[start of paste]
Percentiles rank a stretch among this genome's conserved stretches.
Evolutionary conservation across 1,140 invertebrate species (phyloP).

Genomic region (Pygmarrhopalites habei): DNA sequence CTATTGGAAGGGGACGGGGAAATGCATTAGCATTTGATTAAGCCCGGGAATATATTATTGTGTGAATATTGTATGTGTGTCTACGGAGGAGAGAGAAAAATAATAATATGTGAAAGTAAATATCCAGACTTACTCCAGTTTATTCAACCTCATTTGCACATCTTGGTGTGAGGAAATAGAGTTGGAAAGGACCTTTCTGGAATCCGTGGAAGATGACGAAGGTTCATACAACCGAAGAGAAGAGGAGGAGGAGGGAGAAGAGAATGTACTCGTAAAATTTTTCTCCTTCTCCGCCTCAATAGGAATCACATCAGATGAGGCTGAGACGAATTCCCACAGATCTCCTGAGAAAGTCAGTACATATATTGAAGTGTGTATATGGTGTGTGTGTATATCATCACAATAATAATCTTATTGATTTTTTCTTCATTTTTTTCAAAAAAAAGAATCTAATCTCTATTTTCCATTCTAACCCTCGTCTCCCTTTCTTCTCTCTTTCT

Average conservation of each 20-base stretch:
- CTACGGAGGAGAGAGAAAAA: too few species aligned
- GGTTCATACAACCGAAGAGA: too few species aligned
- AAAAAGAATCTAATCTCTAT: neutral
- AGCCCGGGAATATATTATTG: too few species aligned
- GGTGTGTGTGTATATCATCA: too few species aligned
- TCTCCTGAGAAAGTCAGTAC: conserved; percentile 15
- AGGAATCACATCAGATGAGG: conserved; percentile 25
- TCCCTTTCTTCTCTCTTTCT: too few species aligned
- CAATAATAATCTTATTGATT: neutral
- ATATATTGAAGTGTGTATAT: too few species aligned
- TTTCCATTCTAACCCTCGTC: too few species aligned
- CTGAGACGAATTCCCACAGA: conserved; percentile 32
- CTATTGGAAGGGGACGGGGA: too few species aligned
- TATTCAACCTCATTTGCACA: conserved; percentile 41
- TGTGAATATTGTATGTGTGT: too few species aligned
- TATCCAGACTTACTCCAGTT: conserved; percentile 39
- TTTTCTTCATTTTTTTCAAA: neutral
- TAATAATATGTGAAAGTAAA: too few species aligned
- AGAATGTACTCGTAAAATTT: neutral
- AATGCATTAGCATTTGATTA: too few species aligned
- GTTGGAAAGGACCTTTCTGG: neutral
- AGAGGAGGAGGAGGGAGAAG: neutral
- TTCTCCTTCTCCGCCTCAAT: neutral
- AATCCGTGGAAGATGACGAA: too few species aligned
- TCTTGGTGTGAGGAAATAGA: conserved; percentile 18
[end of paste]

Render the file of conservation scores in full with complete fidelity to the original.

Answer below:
Percentiles rank a stretch among this genome's conserved stretches.
Evolutionary conservation across 1,140 invertebrate species (phyloP).

Genomic region (Pygmarrhopalites habei): DNA sequence CTATTGGAAGGGGACGGGGAAATGCATTAGCATTTGATTAAGCCCGGGAATATATTATTGTGTGAATATTGTATGTGTGTCTACGGAGGAGAGAGAAAAATAATAATATGTGAAAGTAAATATCCAGACTTACTCCAGTTTATTCAACCTCATTTGCACATCTTGGTGTGAGGAAATAGAGTTGGAAAGGACCTTTCTGGAATCCGTGGAAGATGACGAAGGTTCATACAACCGAAGAGAAGAGGAGGAGGAGGGAGAAGAGAATGTACTCGTAAAATTTTTCTCCTTCTCCGCCTCAATAGGAATCACATCAGATGAGGCTGAGACGAATTCCCACAGATCTCCTGAGAAAGTCAGTACATATATTGAAGTGTGTATATGGTGTGTGTGTATATCATCACAATAATAATCTTATTGATTTTTTCTTCATTTTTTTCAAAAAAAAGAATCTAATCTCTATTTTCCATTCTAACCCTCGTCTCCCTTTCTTCTCTCTTTCT

Average conservation of each 20-base stretch:
- CTACGGAGGAGAGAGAAAAA: too few species aligned
- GGTTCATACAACCGAAGAGA: too few species aligned
- AAAAAGAATCTAATCTCTAT: neutral
- AGCCCGGGAATATATTATTG: too few species aligned
- GGTGTGTGTGTATATCATCA: too few species aligned
- TCTCCTGAGAAAGTCAGTAC: conserved; percentile 15
- AGGAATCACATCAGATGAGG: conserved; percentile 25
- TCCCTTTCTTCTCTCTTTCT: too few species aligned
- CAATAATAATCTTATTGATT: neutral
- ATATATTGAAGTGTGTATAT: too few species aligned
- TTTCCATTCTAACCCTCGTC: too few species aligned
- CTGAGACGAATTCCCACAGA: conserved; percentile 32
- CTATTGGAAGGGGACGGGGA: too few species aligned
- TATTCAACCTCATTTGCACA: conserved; percentile 41
- TGTGAATATTGTATGTGTGT: too few species aligned
- TATCCAGACTTACTCCAGTT: conserved; percentile 39
- TTTTCTTCATTTTTTTCAAA: neutral
- TAATAATATGTGAAAGTAAA: too few species aligned
- AGAATGTACTCGTAAAATTT: neutral
- AATGCATTAGCATTTGATTA: too few species aligned
- GTTGGAAAGGACCTTTCTGG: neutral
- AGAGGAGGAGGAGGGAGAAG: neutral
- TTCTCCTTCTCCGCCTCAAT: neutral
- AATCCGTGGAAGATGACGAA: too few species aligned
- TCTTGGTGTGAGGAAATAGA: conserved; percentile 18